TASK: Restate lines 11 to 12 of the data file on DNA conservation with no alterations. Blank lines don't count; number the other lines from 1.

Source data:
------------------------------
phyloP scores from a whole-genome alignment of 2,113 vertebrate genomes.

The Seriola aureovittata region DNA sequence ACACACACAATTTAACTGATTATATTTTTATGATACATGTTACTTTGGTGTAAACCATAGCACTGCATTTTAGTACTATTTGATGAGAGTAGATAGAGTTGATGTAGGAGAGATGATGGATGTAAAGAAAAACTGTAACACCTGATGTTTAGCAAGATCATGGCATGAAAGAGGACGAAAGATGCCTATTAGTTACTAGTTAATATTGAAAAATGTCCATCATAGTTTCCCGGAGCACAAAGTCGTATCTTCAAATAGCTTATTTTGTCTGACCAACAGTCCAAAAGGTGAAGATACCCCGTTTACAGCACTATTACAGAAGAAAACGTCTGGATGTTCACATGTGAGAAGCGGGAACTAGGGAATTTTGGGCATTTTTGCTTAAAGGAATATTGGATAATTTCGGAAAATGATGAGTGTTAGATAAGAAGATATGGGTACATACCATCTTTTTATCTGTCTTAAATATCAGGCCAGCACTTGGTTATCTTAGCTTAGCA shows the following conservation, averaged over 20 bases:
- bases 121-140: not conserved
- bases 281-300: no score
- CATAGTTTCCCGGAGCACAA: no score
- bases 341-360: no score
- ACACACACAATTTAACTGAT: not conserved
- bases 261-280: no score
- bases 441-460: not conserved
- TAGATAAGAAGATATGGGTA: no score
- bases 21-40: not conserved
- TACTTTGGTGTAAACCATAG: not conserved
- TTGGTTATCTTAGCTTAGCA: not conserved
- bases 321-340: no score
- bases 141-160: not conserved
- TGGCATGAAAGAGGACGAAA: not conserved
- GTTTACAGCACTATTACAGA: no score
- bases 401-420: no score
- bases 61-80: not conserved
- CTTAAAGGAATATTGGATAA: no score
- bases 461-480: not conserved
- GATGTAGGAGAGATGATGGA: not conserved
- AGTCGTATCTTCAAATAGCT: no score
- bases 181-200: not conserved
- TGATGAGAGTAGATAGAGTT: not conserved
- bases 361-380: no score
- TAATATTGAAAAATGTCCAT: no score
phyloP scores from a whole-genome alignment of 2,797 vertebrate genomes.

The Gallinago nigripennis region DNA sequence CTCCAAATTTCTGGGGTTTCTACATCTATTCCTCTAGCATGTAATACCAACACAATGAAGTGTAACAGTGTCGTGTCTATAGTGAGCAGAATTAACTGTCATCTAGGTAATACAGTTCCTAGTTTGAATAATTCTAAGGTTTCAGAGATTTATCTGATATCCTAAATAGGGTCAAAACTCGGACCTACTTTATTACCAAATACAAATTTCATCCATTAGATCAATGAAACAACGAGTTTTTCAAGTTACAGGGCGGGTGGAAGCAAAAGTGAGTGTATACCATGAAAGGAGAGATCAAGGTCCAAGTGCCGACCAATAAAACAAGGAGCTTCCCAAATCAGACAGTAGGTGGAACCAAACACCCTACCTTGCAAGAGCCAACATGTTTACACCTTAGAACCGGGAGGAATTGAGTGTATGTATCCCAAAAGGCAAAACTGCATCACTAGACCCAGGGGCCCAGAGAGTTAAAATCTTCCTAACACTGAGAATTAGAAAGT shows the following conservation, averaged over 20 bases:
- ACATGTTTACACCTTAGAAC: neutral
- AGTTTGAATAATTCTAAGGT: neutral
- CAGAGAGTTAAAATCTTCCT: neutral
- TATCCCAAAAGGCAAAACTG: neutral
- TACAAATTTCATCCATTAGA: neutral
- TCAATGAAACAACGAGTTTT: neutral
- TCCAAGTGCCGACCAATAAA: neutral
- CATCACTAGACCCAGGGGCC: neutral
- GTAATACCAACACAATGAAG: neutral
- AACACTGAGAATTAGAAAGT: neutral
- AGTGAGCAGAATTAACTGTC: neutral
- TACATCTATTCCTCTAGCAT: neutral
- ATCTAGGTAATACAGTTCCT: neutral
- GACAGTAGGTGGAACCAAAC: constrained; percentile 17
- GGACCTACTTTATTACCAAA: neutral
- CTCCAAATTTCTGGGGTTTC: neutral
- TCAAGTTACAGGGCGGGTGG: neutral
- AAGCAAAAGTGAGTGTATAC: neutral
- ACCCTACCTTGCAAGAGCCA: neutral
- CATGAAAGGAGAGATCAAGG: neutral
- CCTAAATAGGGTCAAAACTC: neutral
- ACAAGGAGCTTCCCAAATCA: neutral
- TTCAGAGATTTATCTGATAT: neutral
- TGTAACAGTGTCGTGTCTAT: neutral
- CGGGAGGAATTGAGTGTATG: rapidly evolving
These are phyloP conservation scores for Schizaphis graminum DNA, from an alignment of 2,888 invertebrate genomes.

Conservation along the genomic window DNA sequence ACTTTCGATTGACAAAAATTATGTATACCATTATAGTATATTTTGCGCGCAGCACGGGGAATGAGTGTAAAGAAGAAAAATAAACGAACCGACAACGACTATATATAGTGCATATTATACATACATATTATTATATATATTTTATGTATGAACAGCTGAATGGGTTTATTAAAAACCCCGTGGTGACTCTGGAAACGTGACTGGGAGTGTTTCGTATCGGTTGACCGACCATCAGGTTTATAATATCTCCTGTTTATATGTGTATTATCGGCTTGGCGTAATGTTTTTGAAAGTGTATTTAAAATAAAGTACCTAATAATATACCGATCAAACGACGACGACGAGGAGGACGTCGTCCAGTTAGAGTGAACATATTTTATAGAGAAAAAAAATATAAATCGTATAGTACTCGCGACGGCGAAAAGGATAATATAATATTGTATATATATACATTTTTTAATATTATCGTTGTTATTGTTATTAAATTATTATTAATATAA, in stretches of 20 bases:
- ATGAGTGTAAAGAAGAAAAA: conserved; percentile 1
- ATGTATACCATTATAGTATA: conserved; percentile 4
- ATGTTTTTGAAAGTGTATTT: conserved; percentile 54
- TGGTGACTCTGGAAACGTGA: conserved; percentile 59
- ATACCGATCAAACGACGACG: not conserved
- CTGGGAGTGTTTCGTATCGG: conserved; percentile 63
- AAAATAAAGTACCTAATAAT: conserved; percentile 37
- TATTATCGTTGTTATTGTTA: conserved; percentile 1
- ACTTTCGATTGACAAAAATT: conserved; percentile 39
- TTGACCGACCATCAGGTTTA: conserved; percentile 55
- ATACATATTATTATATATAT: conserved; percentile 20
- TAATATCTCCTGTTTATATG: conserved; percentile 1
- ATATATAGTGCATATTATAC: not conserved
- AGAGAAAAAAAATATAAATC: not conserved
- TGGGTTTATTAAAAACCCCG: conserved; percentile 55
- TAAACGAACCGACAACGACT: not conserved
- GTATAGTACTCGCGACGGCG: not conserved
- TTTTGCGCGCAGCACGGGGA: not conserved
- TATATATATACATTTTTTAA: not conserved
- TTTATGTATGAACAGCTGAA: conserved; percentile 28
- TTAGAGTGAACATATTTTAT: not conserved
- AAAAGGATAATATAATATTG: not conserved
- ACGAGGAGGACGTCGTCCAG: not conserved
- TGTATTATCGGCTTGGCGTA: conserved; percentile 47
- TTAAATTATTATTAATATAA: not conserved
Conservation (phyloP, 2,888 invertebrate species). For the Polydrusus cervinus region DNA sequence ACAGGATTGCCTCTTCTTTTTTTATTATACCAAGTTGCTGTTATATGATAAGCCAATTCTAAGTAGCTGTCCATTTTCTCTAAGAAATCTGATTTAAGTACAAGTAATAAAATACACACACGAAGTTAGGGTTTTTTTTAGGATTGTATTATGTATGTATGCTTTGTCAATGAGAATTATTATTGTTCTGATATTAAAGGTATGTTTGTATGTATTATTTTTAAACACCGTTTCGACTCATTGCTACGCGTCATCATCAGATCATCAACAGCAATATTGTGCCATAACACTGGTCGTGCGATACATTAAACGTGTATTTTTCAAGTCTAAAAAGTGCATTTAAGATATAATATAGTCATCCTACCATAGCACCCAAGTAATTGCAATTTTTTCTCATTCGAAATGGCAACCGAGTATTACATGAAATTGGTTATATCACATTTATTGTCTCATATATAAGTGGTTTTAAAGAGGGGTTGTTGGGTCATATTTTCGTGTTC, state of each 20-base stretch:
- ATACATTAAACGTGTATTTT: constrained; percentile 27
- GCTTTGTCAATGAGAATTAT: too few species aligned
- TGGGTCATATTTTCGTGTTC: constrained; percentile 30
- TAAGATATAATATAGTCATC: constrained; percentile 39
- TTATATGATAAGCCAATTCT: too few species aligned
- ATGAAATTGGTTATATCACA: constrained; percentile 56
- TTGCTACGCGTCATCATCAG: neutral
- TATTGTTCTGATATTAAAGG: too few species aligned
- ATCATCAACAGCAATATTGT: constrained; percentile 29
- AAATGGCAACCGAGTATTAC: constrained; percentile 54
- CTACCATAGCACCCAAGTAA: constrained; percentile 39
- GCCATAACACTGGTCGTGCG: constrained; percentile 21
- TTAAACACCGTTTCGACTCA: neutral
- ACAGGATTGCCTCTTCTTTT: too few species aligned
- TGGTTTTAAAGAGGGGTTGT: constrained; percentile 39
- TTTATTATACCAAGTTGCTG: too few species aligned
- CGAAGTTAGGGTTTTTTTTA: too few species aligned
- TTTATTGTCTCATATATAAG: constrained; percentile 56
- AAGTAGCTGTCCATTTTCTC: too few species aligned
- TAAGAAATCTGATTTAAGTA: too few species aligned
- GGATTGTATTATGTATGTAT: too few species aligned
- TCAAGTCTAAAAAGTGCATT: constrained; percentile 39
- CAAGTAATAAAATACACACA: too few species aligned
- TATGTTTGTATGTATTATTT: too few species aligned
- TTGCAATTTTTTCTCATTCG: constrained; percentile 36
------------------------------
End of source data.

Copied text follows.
- bases 21-40: not conserved
- TACTTTGGTGTAAACCATAG: not conserved